3. There could be a pre-payment penalty.
Some adjustable rate mortgages come with a pre-payment penalty as part of the contract. That means you can be charged a specific fee if you happen to sell your home or refinance your loan within a specific time period. As a general rule of thumb, if you intend to sell your home within 5 years of moving into it, you’ll want to talk to your lender about removing any pre-payment stipulations from the mortgage, so you’re not stuck paying a hefty unexpected penalty.
4. Refinancing may not be available.
Even with careful planning, unexpected economic events can dramatically change the interest landscape for homeowners. A jump in interest rates can translate to a mortgage increase of several hundred dollars on some adjustable rate mortgages. That can put the cost of paying the mortgage out of reach for some homeowners. Refinancing to a different mortgage may not be a possibility if things don’t go as planned, which means if you can’t make the higher payments, you will be at-risk of foreclosure in the future.
5. Your payments can get bigger… much bigger.
When interest rates are rising, your mortgage payment will increase with them when you’re on an ARM. Mortgage interest rates are somewhat stable, so dramatic increases are unlikely. They are, however, still possible. If buyers choose this type of mortgage for their home, then they must budget for the worst-case scenario during the adjustment periods to ensure they will still be able to make the necessary payments that come due each month.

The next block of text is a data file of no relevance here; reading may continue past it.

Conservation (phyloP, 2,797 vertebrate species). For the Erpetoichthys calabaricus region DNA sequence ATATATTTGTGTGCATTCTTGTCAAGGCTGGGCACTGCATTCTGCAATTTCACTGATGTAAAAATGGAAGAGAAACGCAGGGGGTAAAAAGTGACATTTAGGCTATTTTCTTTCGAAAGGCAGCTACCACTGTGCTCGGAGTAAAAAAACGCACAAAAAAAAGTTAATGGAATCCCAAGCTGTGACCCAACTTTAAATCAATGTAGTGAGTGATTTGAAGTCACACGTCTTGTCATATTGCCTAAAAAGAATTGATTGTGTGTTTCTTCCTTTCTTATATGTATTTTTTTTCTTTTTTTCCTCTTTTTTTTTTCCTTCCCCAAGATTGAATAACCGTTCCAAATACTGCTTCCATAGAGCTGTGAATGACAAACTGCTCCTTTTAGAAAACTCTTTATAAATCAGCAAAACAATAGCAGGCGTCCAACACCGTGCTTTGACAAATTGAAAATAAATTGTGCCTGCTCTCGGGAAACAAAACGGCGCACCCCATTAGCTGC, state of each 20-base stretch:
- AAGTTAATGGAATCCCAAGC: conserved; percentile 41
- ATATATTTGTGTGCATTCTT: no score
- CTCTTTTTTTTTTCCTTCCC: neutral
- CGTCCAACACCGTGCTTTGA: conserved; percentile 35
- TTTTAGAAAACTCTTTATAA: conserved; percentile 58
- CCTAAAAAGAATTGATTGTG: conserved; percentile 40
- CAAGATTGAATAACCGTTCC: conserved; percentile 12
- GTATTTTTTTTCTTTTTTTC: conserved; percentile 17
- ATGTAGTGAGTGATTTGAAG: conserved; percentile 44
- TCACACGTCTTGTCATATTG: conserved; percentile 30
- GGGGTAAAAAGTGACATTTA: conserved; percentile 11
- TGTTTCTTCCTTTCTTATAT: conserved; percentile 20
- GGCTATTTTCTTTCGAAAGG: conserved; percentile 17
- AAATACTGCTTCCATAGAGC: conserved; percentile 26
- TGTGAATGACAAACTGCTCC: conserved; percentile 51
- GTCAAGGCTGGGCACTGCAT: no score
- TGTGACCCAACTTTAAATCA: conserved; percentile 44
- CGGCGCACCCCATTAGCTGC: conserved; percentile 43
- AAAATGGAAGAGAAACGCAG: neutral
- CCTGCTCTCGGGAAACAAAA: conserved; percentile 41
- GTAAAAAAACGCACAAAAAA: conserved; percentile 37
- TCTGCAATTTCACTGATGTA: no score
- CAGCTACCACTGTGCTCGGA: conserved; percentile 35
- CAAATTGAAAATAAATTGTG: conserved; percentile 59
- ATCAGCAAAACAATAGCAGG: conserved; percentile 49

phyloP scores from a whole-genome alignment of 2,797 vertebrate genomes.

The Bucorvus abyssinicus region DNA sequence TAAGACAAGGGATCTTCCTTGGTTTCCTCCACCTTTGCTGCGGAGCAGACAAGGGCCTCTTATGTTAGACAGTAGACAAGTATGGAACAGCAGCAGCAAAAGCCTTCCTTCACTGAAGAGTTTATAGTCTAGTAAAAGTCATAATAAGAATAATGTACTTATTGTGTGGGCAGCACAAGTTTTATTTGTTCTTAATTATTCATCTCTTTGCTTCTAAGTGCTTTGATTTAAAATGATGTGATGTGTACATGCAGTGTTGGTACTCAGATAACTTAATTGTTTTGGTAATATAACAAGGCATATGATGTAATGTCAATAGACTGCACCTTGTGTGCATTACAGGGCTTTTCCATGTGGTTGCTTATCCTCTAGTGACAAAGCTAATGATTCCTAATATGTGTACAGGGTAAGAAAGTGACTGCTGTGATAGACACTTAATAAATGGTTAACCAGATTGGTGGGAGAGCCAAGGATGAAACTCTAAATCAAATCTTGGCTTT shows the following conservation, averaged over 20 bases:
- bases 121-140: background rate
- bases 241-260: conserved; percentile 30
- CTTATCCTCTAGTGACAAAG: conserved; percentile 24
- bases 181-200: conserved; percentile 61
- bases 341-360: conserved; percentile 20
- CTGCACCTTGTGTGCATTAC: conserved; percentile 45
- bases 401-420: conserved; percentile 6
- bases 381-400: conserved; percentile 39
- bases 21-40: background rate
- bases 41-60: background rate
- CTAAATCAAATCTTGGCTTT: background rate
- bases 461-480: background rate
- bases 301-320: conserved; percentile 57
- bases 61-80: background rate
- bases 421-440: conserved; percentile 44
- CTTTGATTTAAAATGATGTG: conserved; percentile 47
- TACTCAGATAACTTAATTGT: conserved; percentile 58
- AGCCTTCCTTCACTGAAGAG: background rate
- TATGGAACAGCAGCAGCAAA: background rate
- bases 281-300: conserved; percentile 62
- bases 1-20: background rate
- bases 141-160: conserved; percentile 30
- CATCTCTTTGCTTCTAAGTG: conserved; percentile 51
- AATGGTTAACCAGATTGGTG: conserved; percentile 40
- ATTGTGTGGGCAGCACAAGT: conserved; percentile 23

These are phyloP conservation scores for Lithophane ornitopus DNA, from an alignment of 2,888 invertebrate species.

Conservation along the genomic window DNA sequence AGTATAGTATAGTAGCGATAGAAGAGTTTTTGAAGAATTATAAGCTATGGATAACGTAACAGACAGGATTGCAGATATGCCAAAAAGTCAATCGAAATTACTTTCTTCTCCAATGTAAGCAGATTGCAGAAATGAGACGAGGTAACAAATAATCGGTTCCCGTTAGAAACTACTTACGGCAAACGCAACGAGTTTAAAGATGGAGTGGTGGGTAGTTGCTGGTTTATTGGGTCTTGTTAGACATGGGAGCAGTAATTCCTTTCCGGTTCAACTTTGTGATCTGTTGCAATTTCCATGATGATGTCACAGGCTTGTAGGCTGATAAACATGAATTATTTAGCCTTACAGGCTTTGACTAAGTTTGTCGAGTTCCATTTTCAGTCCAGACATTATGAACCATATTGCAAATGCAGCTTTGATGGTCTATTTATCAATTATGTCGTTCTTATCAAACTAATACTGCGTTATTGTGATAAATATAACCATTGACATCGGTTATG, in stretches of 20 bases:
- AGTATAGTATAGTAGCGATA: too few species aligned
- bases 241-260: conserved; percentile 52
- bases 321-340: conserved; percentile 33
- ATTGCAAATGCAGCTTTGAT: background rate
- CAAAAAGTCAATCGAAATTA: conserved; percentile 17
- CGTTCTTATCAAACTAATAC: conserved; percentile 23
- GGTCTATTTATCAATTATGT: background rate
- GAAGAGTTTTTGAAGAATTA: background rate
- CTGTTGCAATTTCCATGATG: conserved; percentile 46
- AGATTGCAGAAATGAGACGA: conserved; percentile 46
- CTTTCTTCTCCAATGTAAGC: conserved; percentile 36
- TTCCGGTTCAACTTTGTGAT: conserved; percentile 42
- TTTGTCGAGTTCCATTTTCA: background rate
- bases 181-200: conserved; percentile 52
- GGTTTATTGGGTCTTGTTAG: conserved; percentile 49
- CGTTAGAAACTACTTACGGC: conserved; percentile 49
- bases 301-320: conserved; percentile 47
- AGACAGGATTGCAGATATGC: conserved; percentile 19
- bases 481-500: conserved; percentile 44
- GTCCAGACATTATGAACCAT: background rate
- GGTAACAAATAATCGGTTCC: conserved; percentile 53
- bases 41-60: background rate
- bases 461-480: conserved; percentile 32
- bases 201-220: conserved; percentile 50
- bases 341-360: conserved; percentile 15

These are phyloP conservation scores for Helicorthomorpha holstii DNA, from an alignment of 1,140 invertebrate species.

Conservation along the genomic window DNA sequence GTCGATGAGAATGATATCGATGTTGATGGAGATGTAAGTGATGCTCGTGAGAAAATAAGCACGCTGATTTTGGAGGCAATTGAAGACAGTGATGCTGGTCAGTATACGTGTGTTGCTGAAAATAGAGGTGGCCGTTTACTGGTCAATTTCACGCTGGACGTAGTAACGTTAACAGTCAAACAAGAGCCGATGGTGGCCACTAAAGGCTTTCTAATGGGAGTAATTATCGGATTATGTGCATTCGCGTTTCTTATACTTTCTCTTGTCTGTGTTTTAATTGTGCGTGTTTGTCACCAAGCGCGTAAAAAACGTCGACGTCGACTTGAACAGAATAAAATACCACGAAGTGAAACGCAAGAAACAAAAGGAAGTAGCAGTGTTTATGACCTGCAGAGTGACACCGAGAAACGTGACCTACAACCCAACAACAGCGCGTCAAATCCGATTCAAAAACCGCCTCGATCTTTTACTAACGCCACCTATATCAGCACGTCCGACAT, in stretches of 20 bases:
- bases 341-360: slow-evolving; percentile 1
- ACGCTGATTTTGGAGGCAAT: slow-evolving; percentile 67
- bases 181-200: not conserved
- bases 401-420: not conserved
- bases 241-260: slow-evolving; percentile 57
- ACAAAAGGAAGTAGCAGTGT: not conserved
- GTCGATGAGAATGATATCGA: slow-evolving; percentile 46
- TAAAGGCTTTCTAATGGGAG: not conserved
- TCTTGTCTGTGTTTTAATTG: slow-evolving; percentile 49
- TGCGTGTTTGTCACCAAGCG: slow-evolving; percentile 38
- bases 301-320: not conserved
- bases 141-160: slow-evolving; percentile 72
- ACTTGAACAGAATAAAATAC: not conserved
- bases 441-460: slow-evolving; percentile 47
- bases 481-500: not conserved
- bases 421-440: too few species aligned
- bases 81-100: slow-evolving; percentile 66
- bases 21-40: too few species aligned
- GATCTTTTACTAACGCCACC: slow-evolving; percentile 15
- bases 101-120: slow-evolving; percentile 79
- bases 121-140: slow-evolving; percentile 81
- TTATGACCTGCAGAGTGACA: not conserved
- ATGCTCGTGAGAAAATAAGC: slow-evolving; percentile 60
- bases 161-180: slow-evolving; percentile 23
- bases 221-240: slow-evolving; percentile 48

6. Not all caps for ARMs are created equally.
Just because you have a payment cap or interest-rate cap on your adjustable rate mortgage does not mean you have an insurance policy against an unaffordable future payment. The first adjustments permitted by a cap could be as high as 5% for some buyers. Then future caps might be set at 1%. That can be a hefty swing, especially if it occurs within the interest rate portion of the mortgage.
7. It can lead some buyers toward negative amortization.